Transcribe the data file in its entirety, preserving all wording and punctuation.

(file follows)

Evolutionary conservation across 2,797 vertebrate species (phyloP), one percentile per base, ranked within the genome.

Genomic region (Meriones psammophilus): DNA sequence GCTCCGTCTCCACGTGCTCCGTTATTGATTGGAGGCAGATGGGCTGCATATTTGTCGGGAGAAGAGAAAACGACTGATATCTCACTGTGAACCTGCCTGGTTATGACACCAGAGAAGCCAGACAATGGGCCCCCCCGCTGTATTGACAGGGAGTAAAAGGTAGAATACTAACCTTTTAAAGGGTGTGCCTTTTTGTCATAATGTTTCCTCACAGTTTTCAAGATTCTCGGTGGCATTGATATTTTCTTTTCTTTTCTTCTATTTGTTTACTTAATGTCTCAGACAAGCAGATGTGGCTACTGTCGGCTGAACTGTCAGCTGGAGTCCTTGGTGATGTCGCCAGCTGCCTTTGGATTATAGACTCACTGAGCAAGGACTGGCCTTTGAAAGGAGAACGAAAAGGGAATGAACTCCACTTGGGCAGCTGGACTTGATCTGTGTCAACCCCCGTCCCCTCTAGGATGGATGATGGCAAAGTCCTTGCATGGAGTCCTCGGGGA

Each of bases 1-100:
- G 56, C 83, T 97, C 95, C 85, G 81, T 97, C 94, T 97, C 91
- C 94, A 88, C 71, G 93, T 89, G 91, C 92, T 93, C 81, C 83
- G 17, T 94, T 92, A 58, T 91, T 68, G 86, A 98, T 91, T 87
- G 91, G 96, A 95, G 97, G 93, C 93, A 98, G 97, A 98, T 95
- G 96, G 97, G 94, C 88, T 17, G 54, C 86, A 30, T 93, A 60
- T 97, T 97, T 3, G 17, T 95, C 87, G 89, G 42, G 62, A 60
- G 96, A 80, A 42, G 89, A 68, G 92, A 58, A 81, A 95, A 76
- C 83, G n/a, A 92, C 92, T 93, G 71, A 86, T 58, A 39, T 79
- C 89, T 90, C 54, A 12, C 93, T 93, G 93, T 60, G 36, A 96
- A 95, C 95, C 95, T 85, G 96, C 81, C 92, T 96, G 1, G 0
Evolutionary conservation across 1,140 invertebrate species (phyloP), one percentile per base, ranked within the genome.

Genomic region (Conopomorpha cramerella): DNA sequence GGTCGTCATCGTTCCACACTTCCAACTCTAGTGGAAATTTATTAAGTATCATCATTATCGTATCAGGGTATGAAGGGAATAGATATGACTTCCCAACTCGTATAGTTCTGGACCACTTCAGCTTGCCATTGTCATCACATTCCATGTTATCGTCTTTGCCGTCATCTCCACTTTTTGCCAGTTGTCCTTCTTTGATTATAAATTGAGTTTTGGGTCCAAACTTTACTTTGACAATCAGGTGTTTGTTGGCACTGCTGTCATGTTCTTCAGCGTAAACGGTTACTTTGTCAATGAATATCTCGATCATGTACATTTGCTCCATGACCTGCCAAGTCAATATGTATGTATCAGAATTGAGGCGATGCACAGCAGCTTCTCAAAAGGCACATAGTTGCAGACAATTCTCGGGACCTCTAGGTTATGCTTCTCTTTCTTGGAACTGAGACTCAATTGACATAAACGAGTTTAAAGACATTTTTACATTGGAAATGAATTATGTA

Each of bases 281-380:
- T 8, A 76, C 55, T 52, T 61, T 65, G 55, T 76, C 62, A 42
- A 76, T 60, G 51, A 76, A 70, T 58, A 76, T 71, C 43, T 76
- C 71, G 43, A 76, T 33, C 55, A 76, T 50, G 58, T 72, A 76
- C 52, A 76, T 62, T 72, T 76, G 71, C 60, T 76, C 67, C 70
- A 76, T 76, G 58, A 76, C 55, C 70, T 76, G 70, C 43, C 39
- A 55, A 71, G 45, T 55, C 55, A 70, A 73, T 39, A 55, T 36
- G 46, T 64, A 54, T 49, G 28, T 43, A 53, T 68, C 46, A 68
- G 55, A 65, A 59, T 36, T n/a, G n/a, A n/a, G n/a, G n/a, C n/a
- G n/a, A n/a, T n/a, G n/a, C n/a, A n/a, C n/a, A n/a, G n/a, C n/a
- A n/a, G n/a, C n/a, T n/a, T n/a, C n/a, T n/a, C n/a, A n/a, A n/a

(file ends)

Evolutionary conservation across 2,797 vertebrate species (phyloP), one percentile per base, ranked within the genome.

Genomic region (Meriones psammophilus): DNA sequence GCTCCGTCTCCACGTGCTCCGTTATTGATTGGAGGCAGATGGGCTGCATATTTGTCGGGAGAAGAGAAAACGACTGATATCTCACTGTGAACCTGCCTGGTTATGACACCAGAGAAGCCAGACAATGGGCCCCCCCGCTGTATTGACAGGGAGTAAAAGGTAGAATACTAACCTTTTAAAGGGTGTGCCTTTTTGTCATAATGTTTCCTCACAGTTTTCAAGATTCTCGGTGGCATTGATATTTTCTTTTCTTTTCTTCTATTTGTTTACTTAATGTCTCAGACAAGCAGATGTGGCTACTGTCGGCTGAACTGTCAGCTGGAGTCCTTGGTGATGTCGCCAGCTGCCTTTGGATTATAGACTCACTGAGCAAGGACTGGCCTTTGAAAGGAGAACGAAAAGGGAATGAACTCCACTTGGGCAGCTGGACTTGATCTGTGTCAACCCCCGTCCCCTCTAGGATGGATGATGGCAAAGTCCTTGCATGGAGTCCTCGGGGA

Each of bases 1-100:
- G 56, C 83, T 97, C 95, C 85, G 81, T 97, C 94, T 97, C 91
- C 94, A 88, C 71, G 93, T 89, G 91, C 92, T 93, C 81, C 83
- G 17, T 94, T 92, A 58, T 91, T 68, G 86, A 98, T 91, T 87
- G 91, G 96, A 95, G 97, G 93, C 93, A 98, G 97, A 98, T 95
- G 96, G 97, G 94, C 88, T 17, G 54, C 86, A 30, T 93, A 60
- T 97, T 97, T 3, G 17, T 95, C 87, G 89, G 42, G 62, A 60
- G 96, A 80, A 42, G 89, A 68, G 92, A 58, A 81, A 95, A 76
- C 83, G n/a, A 92, C 92, T 93, G 71, A 86, T 58, A 39, T 79
- C 89, T 90, C 54, A 12, C 93, T 93, G 93, T 60, G 36, A 96
- A 95, C 95, C 95, T 85, G 96, C 81, C 92, T 96, G 1, G 0
Evolutionary conservation across 1,140 invertebrate species (phyloP), one percentile per base, ranked within the genome.

Genomic region (Conopomorpha cramerella): DNA sequence GGTCGTCATCGTTCCACACTTCCAACTCTAGTGGAAATTTATTAAGTATCATCATTATCGTATCAGGGTATGAAGGGAATAGATATGACTTCCCAACTCGTATAGTTCTGGACCACTTCAGCTTGCCATTGTCATCACATTCCATGTTATCGTCTTTGCCGTCATCTCCACTTTTTGCCAGTTGTCCTTCTTTGATTATAAATTGAGTTTTGGGTCCAAACTTTACTTTGACAATCAGGTGTTTGTTGGCACTGCTGTCATGTTCTTCAGCGTAAACGGTTACTTTGTCAATGAATATCTCGATCATGTACATTTGCTCCATGACCTGCCAAGTCAATATGTATGTATCAGAATTGAGGCGATGCACAGCAGCTTCTCAAAAGGCACATAGTTGCAGACAATTCTCGGGACCTCTAGGTTATGCTTCTCTTTCTTGGAACTGAGACTCAATTGACATAAACGAGTTTAAAGACATTTTTACATTGGAAATGAATTATGTA

Each of bases 281-380:
- T 8, A 76, C 55, T 52, T 61, T 65, G 55, T 76, C 62, A 42
- A 76, T 60, G 51, A 76, A 70, T 58, A 76, T 71, C 43, T 76
- C 71, G 43, A 76, T 33, C 55, A 76, T 50, G 58, T 72, A 76
- C 52, A 76, T 62, T 72, T 76, G 71, C 60, T 76, C 67, C 70
- A 76, T 76, G 58, A 76, C 55, C 70, T 76, G 70, C 43, C 39
- A 55, A 71, G 45, T 55, C 55, A 70, A 73, T 39, A 55, T 36
- G 46, T 64, A 54, T 49, G 28, T 43, A 53, T 68, C 46, A 68
- G 55, A 65, A 59, T 36, T n/a, G n/a, A n/a, G n/a, G n/a, C n/a
- G n/a, A n/a, T n/a, G n/a, C n/a, A n/a, C n/a, A n/a, G n/a, C n/a
- A n/a, G n/a, C n/a, T n/a, T n/a, C n/a, T n/a, C n/a, A n/a, A n/a